By Stephen Kalin
RIYADH (Reuters) – U.S. Secretary of State Mike Pompeo met with Saudi Arabia’s king and crown prince on Monday amid heightened tensions with Tehran after President Donald Trump called off a military strike to retaliate for Iran’s downing of a U.S. drone.
Pompeo thanked King Salman for meeting him on “such short notice” at their talks in the Saudi city of Jeddah, according to a pool report of journalists travelling with him. In reply, the king called Pompeo a “dear friend”.
Pompeo then met Crown Prince Mohammed bin Salman, the kingdom’s de facto ruler, for a working lunch.
The top U.S. diplomat had told reporters before departing on a trip to Saudi Arabia and the United Arab Emirates that Washington wanted talks with Tehran, even as it planned to impose new economic sanctions.
“We’ll be talking with them about how to make sure that we are all strategically aligned, and how we can build out a global coalition, a coalition…that understands this challenge,” Pompeo said.
Relations between longtime foes Iran and the United States have deteriorated since Trump withdrew Washington a year ago from a 2015 accord that curbed Tehran’s nuclear programme in exchange for easing sanctions.
Tensions have flared following attacks in recent weeks on oil tankers in the Gulf which the United States blames on Iran, the shooting down of the drone last week, and repeated attacks on Saudi airports and oil installations by Yemen’s Iran-aligned Houthis.
Washington and Riyadh have publicly accused Tehran of being behind the tanker attacks near the Strait of Hormuz. Iran has denied involvement in the blasts.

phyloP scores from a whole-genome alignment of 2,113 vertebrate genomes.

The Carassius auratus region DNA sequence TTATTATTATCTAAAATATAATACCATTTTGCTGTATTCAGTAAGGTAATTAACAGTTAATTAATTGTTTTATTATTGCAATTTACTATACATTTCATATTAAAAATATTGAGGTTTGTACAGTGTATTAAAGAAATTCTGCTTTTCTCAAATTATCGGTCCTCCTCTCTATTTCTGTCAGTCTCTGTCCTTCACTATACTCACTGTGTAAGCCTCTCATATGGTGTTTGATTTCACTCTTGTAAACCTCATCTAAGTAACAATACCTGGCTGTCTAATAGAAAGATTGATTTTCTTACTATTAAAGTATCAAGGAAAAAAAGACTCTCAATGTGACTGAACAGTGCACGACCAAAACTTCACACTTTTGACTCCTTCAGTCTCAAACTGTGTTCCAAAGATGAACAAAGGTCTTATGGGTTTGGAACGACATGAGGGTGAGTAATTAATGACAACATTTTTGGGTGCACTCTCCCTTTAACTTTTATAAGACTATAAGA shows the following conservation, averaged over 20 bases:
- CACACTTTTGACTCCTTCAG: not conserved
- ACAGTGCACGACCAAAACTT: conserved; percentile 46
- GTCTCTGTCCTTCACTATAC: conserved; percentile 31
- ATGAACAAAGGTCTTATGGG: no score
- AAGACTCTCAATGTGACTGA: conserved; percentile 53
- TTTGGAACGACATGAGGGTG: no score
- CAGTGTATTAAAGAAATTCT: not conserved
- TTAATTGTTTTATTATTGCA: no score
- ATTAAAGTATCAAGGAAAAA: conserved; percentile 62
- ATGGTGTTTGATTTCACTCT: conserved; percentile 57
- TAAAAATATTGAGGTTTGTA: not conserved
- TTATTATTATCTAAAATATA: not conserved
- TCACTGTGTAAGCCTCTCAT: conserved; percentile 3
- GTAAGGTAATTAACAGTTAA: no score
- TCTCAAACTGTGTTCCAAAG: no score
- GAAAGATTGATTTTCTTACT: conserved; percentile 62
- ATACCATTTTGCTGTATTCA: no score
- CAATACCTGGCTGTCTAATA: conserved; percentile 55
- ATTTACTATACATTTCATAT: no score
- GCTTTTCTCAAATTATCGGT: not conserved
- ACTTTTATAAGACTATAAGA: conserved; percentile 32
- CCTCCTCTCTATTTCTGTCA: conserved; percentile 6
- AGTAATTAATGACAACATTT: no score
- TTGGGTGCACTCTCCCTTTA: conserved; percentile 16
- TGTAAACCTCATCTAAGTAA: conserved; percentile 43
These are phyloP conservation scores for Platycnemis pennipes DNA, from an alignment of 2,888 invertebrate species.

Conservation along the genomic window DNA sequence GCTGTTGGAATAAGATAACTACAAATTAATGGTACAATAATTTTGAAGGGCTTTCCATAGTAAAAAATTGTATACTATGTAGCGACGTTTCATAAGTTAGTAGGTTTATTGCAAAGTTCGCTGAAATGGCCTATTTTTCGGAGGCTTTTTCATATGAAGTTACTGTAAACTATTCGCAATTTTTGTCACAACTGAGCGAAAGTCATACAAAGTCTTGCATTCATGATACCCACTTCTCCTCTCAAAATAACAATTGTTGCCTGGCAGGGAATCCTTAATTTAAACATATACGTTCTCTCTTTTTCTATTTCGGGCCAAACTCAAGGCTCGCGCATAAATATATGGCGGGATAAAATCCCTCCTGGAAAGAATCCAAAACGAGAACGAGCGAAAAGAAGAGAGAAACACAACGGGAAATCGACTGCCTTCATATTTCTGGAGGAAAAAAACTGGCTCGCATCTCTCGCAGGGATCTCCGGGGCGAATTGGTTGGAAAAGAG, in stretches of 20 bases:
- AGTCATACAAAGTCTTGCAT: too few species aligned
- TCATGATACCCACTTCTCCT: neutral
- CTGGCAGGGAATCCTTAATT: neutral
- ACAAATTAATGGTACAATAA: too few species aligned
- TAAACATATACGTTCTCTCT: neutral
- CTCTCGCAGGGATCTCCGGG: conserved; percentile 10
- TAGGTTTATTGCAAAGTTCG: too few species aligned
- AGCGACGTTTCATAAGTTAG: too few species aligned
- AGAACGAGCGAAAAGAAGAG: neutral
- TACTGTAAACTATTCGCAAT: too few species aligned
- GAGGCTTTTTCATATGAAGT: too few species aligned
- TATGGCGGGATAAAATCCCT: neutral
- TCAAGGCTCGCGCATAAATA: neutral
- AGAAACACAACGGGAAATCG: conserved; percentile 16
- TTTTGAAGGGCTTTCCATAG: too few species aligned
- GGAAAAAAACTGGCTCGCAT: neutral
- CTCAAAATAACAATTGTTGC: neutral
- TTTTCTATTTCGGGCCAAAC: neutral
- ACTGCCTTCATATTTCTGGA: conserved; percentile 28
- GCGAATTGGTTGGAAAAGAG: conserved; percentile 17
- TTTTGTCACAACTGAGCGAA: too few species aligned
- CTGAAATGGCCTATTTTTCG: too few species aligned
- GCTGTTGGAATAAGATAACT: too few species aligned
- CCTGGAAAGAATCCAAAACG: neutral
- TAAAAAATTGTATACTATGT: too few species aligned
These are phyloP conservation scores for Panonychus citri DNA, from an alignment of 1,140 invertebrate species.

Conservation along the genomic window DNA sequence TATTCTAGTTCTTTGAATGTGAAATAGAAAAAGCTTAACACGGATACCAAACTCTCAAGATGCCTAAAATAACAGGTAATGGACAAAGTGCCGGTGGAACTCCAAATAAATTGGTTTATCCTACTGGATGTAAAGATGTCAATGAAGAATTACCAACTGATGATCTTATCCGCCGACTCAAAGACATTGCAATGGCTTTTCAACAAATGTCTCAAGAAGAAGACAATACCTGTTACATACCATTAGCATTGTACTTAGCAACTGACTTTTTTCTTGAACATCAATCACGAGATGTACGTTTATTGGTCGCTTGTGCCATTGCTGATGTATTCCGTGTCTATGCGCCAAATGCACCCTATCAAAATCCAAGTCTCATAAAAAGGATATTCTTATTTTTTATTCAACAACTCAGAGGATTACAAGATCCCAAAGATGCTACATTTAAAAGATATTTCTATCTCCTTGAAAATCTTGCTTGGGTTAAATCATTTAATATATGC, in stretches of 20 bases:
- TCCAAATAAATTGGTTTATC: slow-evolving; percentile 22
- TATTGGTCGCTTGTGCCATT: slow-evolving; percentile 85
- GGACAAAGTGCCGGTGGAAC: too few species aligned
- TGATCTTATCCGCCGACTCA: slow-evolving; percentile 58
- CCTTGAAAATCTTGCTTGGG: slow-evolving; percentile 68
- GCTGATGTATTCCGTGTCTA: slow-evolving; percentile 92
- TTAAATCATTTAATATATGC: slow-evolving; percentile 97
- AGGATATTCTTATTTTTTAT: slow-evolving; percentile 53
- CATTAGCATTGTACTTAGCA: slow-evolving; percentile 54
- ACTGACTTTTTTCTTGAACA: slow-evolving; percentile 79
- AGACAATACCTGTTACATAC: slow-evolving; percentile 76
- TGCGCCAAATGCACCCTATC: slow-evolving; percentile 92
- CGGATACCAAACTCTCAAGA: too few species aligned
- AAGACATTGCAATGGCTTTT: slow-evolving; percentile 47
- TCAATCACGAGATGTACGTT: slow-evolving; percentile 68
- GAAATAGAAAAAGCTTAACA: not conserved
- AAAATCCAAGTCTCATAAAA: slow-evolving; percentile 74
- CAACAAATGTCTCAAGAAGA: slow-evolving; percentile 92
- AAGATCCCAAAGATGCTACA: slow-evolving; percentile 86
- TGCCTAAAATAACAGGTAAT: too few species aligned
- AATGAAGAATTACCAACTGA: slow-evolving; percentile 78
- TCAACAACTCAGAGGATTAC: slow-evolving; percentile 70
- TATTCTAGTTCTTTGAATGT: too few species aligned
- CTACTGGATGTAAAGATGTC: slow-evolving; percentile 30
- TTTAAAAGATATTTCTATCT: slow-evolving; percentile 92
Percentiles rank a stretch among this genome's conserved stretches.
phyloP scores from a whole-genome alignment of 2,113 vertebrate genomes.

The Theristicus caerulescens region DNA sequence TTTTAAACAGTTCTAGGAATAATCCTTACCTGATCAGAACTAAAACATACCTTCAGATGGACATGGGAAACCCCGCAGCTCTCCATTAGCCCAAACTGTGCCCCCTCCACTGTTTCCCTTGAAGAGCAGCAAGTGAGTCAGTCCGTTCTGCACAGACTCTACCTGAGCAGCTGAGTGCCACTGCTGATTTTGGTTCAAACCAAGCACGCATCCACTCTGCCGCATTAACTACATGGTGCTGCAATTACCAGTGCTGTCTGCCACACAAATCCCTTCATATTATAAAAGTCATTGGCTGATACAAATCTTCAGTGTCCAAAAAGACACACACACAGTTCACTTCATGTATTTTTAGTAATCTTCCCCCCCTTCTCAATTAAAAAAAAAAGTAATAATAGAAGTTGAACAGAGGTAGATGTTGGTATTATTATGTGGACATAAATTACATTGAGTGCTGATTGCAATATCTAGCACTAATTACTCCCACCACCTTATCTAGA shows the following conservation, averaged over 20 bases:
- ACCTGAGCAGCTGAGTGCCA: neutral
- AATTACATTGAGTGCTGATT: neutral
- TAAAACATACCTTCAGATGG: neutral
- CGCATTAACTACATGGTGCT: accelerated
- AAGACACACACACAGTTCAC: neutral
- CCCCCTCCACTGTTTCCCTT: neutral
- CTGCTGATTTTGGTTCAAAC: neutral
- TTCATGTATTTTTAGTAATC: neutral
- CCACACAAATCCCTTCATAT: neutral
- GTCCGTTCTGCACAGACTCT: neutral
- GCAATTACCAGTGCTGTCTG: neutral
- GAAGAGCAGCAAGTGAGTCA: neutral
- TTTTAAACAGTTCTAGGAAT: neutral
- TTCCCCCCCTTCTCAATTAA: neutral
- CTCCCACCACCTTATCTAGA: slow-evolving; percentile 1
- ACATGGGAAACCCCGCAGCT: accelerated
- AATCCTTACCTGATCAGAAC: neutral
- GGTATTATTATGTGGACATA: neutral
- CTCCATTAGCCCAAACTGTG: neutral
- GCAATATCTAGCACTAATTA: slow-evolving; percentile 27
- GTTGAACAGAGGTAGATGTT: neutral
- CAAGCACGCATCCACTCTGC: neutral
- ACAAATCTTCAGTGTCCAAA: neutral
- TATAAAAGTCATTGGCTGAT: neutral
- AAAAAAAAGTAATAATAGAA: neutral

The UAE has called for a de-escalation following the attacks, including on four vessels off its coast last month which an initial investigation said was carried out by a state actor without naming a country.
Pompeo is expected to discuss “ways to support maritime security” when he meets Abu Dhabi’s crown prince, the U.S. Mission to the UAE tweeted.
There was no public indication of whether Pompeo would raise with Saudi leaders the murder of journalist Jamal Khashoggi last year inside the kingdom’s Istanbul consulate. A U.N. report last week called for the crown prince and other senior officials to be investigated given credible evidence against them.
The Trump administration is pressing the Saudis to show “tangible progress” towards holding to account those behind the killing and wants them to do so before the one-year anniversary of his death on Oct. 2, a senior administration official told Reuters this month.
But Trump told NBC on Sunday he did not discuss the murder in a recent phone call with the crown prince. Asked if the FBI should investigate, he responded: “I think it’s been heavily investigated.”
The murder tarnished the crown prince’s international standing. The CIA and some Western countries believe he ordered the killing, which Saudi officials deny.
(Reporting By Stephen Kalin in Riyadh and Maha El Dahan and Sylvia Westall in Dubai; Editing by Raissa Kasolowsky and Peter Graff)